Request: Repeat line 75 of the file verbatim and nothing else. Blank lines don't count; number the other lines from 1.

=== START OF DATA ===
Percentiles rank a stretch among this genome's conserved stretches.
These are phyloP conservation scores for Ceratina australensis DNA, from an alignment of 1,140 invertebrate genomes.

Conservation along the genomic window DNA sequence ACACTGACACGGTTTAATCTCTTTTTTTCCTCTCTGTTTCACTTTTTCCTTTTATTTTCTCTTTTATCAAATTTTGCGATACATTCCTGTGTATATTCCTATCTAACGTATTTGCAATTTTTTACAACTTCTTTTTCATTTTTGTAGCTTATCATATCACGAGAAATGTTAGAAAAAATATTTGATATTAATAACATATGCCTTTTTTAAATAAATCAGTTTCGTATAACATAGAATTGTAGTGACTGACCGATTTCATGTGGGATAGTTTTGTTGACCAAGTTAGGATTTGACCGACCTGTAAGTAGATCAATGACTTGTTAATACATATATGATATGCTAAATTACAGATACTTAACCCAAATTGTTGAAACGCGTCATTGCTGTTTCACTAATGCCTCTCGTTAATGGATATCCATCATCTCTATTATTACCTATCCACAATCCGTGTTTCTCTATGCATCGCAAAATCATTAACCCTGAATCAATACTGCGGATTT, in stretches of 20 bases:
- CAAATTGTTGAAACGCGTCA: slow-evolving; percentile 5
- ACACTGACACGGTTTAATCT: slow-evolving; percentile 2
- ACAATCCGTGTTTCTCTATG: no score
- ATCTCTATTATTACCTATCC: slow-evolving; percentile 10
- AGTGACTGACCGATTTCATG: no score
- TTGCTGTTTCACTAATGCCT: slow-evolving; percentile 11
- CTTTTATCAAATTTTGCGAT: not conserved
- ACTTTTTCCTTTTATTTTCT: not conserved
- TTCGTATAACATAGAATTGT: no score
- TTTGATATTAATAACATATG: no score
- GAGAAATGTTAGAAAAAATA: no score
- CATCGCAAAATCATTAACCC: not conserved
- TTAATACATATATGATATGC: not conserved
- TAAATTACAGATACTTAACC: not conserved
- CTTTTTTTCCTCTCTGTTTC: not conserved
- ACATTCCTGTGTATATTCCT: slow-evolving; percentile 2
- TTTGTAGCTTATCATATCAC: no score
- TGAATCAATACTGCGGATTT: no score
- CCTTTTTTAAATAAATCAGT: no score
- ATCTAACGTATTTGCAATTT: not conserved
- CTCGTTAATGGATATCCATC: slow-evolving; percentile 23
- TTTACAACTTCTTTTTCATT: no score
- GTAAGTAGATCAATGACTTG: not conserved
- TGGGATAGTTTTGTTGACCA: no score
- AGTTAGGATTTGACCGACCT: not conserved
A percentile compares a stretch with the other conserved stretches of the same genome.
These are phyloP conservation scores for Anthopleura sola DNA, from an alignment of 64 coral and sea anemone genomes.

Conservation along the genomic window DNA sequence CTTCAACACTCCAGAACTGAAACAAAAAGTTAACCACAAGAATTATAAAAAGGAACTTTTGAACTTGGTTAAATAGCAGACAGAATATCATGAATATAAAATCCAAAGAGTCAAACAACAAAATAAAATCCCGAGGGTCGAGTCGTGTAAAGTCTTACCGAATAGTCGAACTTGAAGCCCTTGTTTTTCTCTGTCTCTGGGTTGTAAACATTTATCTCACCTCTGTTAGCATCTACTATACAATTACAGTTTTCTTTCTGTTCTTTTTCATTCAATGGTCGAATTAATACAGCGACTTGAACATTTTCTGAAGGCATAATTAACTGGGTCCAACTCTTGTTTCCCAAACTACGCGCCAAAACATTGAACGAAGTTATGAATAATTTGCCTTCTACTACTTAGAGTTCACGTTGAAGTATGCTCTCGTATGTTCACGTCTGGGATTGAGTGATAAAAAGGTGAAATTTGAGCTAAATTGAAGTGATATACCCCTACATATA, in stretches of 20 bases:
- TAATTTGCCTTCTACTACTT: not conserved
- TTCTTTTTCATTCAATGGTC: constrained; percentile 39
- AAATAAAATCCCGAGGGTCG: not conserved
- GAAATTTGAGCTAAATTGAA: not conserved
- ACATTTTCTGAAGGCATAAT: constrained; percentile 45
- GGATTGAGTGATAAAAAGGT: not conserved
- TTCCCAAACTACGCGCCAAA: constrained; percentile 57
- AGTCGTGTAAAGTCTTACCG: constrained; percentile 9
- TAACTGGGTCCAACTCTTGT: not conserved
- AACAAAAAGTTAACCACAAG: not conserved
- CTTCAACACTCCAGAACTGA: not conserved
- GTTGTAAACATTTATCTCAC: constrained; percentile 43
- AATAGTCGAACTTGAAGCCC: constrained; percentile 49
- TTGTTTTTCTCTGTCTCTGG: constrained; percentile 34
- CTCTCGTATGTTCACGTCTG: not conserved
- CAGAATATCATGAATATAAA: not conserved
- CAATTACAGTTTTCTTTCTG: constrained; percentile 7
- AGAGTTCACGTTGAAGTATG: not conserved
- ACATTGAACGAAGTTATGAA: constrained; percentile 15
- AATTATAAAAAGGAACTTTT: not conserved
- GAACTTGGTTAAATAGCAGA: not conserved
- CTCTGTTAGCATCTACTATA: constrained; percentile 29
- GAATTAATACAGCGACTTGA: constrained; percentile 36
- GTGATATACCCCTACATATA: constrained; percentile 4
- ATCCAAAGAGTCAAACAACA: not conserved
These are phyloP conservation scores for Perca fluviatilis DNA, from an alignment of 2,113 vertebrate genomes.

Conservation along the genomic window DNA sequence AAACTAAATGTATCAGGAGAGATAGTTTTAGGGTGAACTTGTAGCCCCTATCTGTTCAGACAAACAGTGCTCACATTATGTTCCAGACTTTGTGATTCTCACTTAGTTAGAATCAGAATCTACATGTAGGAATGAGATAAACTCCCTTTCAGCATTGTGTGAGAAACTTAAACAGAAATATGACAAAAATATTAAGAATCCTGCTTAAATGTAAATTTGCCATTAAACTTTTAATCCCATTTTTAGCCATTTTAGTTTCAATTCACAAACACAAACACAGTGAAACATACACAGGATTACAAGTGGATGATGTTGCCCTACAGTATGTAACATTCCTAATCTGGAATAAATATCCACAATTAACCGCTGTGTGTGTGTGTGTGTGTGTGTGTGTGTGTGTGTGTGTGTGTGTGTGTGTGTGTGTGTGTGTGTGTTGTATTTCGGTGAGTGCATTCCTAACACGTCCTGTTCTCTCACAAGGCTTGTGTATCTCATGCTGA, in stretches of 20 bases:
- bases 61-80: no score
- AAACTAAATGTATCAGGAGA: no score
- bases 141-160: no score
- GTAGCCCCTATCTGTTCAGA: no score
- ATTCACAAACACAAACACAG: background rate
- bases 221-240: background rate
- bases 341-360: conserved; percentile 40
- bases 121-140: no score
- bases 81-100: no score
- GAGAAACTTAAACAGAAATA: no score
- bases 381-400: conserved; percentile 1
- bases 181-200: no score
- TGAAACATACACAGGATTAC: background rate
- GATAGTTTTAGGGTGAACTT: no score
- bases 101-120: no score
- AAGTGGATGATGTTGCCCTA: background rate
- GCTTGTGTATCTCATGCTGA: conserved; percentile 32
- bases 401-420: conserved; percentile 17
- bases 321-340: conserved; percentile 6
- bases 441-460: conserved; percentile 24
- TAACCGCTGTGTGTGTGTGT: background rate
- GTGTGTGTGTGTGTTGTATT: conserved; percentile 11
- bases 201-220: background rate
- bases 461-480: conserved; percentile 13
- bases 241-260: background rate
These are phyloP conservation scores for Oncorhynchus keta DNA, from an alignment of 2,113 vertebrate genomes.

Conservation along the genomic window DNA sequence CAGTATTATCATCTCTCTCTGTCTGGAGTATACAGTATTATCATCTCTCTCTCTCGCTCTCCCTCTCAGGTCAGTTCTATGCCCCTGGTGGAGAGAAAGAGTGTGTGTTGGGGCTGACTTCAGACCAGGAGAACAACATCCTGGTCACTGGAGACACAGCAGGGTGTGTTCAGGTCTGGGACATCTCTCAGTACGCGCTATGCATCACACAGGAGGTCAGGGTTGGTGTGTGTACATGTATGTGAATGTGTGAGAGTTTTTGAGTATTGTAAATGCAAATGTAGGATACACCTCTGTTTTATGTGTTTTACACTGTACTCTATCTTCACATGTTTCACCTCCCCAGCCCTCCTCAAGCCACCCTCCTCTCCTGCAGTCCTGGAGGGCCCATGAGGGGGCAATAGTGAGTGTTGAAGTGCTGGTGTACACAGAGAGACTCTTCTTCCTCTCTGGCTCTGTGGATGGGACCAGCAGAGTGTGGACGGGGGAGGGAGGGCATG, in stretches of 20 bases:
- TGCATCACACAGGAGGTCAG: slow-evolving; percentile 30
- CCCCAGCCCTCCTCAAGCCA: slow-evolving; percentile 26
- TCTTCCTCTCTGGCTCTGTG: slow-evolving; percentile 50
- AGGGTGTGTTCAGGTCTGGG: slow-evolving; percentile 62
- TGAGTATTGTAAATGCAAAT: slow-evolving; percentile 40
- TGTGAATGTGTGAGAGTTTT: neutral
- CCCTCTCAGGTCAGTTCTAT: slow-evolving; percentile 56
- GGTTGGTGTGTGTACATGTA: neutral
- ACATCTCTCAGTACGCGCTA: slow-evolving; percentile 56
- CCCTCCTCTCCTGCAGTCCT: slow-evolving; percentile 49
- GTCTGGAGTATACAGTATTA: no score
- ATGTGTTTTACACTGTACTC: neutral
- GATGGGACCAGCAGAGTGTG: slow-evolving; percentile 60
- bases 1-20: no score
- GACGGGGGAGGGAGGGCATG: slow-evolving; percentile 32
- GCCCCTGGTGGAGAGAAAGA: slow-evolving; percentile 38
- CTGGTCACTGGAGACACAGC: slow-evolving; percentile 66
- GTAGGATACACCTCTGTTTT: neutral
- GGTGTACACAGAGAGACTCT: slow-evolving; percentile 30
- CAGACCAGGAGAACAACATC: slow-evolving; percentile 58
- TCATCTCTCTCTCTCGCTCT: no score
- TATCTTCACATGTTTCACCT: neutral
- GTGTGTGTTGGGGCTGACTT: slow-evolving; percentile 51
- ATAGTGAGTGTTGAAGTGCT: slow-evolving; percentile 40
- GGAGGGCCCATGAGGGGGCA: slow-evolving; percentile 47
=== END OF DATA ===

- GCTTGTGTATCTCATGCTGA: conserved; percentile 32